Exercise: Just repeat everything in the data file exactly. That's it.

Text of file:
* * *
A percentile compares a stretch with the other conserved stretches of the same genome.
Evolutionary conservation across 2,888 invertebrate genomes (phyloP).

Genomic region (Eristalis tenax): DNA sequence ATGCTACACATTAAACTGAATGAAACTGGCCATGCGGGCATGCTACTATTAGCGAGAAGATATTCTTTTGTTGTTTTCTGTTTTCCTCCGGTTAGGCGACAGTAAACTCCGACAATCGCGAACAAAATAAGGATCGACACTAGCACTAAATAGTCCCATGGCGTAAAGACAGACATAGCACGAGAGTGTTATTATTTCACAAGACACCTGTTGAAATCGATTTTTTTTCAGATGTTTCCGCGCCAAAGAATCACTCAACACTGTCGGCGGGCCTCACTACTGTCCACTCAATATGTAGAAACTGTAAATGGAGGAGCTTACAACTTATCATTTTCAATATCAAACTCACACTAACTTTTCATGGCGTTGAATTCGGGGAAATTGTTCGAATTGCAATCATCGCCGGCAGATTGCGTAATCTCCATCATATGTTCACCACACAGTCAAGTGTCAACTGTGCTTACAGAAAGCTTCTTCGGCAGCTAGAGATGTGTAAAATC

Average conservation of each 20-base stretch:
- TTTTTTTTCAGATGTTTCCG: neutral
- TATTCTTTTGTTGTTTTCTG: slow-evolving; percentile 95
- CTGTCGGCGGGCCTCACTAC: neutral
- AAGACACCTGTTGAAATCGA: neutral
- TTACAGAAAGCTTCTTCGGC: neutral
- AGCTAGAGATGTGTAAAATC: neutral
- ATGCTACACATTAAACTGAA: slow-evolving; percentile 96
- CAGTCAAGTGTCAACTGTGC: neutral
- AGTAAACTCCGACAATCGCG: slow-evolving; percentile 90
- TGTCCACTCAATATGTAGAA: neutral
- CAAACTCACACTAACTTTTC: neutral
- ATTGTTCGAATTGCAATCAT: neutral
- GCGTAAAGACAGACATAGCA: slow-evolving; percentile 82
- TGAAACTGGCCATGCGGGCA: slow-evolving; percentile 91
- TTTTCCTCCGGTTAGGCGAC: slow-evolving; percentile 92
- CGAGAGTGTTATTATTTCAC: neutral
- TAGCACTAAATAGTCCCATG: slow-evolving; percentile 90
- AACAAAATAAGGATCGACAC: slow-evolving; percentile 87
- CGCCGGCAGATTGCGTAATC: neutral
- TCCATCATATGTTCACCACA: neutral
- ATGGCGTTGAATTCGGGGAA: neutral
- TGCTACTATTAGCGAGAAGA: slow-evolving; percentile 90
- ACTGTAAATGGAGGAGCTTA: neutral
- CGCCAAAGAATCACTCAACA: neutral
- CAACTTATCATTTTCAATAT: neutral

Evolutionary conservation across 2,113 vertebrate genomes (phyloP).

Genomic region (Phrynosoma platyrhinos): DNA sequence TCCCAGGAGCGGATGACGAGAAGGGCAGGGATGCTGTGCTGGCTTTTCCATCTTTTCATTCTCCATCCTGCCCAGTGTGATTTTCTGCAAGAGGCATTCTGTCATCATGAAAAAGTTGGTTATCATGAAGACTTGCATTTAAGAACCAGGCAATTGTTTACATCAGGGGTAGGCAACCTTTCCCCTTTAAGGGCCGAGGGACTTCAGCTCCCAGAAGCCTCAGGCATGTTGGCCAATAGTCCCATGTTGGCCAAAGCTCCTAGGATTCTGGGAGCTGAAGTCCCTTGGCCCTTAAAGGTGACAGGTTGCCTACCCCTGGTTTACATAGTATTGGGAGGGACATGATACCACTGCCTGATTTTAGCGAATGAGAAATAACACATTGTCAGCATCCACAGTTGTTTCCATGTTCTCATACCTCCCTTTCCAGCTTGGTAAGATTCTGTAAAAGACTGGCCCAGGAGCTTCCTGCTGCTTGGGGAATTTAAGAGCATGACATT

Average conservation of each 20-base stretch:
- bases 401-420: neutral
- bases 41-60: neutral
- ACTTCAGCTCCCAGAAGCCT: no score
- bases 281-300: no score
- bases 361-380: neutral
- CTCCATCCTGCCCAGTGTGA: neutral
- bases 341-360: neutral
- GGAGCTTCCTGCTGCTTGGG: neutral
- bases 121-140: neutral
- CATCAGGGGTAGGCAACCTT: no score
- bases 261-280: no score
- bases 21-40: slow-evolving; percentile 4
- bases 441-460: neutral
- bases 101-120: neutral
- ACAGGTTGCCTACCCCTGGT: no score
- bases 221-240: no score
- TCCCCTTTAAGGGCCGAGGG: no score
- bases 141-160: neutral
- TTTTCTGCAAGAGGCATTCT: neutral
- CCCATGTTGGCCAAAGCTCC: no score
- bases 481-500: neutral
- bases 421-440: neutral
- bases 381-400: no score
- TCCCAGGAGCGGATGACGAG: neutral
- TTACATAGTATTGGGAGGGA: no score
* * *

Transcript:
A percentile compares a stretch with the other conserved stretches of the same genome.
Evolutionary conservation across 2,888 invertebrate genomes (phyloP).

Genomic region (Eristalis tenax): DNA sequence ATGCTACACATTAAACTGAATGAAACTGGCCATGCGGGCATGCTACTATTAGCGAGAAGATATTCTTTTGTTGTTTTCTGTTTTCCTCCGGTTAGGCGACAGTAAACTCCGACAATCGCGAACAAAATAAGGATCGACACTAGCACTAAATAGTCCCATGGCGTAAAGACAGACATAGCACGAGAGTGTTATTATTTCACAAGACACCTGTTGAAATCGATTTTTTTTCAGATGTTTCCGCGCCAAAGAATCACTCAACACTGTCGGCGGGCCTCACTACTGTCCACTCAATATGTAGAAACTGTAAATGGAGGAGCTTACAACTTATCATTTTCAATATCAAACTCACACTAACTTTTCATGGCGTTGAATTCGGGGAAATTGTTCGAATTGCAATCATCGCCGGCAGATTGCGTAATCTCCATCATATGTTCACCACACAGTCAAGTGTCAACTGTGCTTACAGAAAGCTTCTTCGGCAGCTAGAGATGTGTAAAATC

Average conservation of each 20-base stretch:
- TTTTTTTTCAGATGTTTCCG: neutral
- TATTCTTTTGTTGTTTTCTG: slow-evolving; percentile 95
- CTGTCGGCGGGCCTCACTAC: neutral
- AAGACACCTGTTGAAATCGA: neutral
- TTACAGAAAGCTTCTTCGGC: neutral
- AGCTAGAGATGTGTAAAATC: neutral
- ATGCTACACATTAAACTGAA: slow-evolving; percentile 96
- CAGTCAAGTGTCAACTGTGC: neutral
- AGTAAACTCCGACAATCGCG: slow-evolving; percentile 90
- TGTCCACTCAATATGTAGAA: neutral
- CAAACTCACACTAACTTTTC: neutral
- ATTGTTCGAATTGCAATCAT: neutral
- GCGTAAAGACAGACATAGCA: slow-evolving; percentile 82
- TGAAACTGGCCATGCGGGCA: slow-evolving; percentile 91
- TTTTCCTCCGGTTAGGCGAC: slow-evolving; percentile 92
- CGAGAGTGTTATTATTTCAC: neutral
- TAGCACTAAATAGTCCCATG: slow-evolving; percentile 90
- AACAAAATAAGGATCGACAC: slow-evolving; percentile 87
- CGCCGGCAGATTGCGTAATC: neutral
- TCCATCATATGTTCACCACA: neutral
- ATGGCGTTGAATTCGGGGAA: neutral
- TGCTACTATTAGCGAGAAGA: slow-evolving; percentile 90
- ACTGTAAATGGAGGAGCTTA: neutral
- CGCCAAAGAATCACTCAACA: neutral
- CAACTTATCATTTTCAATAT: neutral

Evolutionary conservation across 2,113 vertebrate genomes (phyloP).

Genomic region (Phrynosoma platyrhinos): DNA sequence TCCCAGGAGCGGATGACGAGAAGGGCAGGGATGCTGTGCTGGCTTTTCCATCTTTTCATTCTCCATCCTGCCCAGTGTGATTTTCTGCAAGAGGCATTCTGTCATCATGAAAAAGTTGGTTATCATGAAGACTTGCATTTAAGAACCAGGCAATTGTTTACATCAGGGGTAGGCAACCTTTCCCCTTTAAGGGCCGAGGGACTTCAGCTCCCAGAAGCCTCAGGCATGTTGGCCAATAGTCCCATGTTGGCCAAAGCTCCTAGGATTCTGGGAGCTGAAGTCCCTTGGCCCTTAAAGGTGACAGGTTGCCTACCCCTGGTTTACATAGTATTGGGAGGGACATGATACCACTGCCTGATTTTAGCGAATGAGAAATAACACATTGTCAGCATCCACAGTTGTTTCCATGTTCTCATACCTCCCTTTCCAGCTTGGTAAGATTCTGTAAAAGACTGGCCCAGGAGCTTCCTGCTGCTTGGGGAATTTAAGAGCATGACATT

Average conservation of each 20-base stretch:
- bases 401-420: neutral
- bases 41-60: neutral
- ACTTCAGCTCCCAGAAGCCT: no score
- bases 281-300: no score
- bases 361-380: neutral
- CTCCATCCTGCCCAGTGTGA: neutral
- bases 341-360: neutral
- GGAGCTTCCTGCTGCTTGGG: neutral
- bases 121-140: neutral
- CATCAGGGGTAGGCAACCTT: no score
- bases 261-280: no score
- bases 21-40: slow-evolving; percentile 4
- bases 441-460: neutral
- bases 101-120: neutral
- ACAGGTTGCCTACCCCTGGT: no score
- bases 221-240: no score
- TCCCCTTTAAGGGCCGAGGG: no score
- bases 141-160: neutral
- TTTTCTGCAAGAGGCATTCT: neutral
- CCCATGTTGGCCAAAGCTCC: no score
- bases 481-500: neutral
- bases 421-440: neutral
- bases 381-400: no score
- TCCCAGGAGCGGATGACGAG: neutral
- TTACATAGTATTGGGAGGGA: no score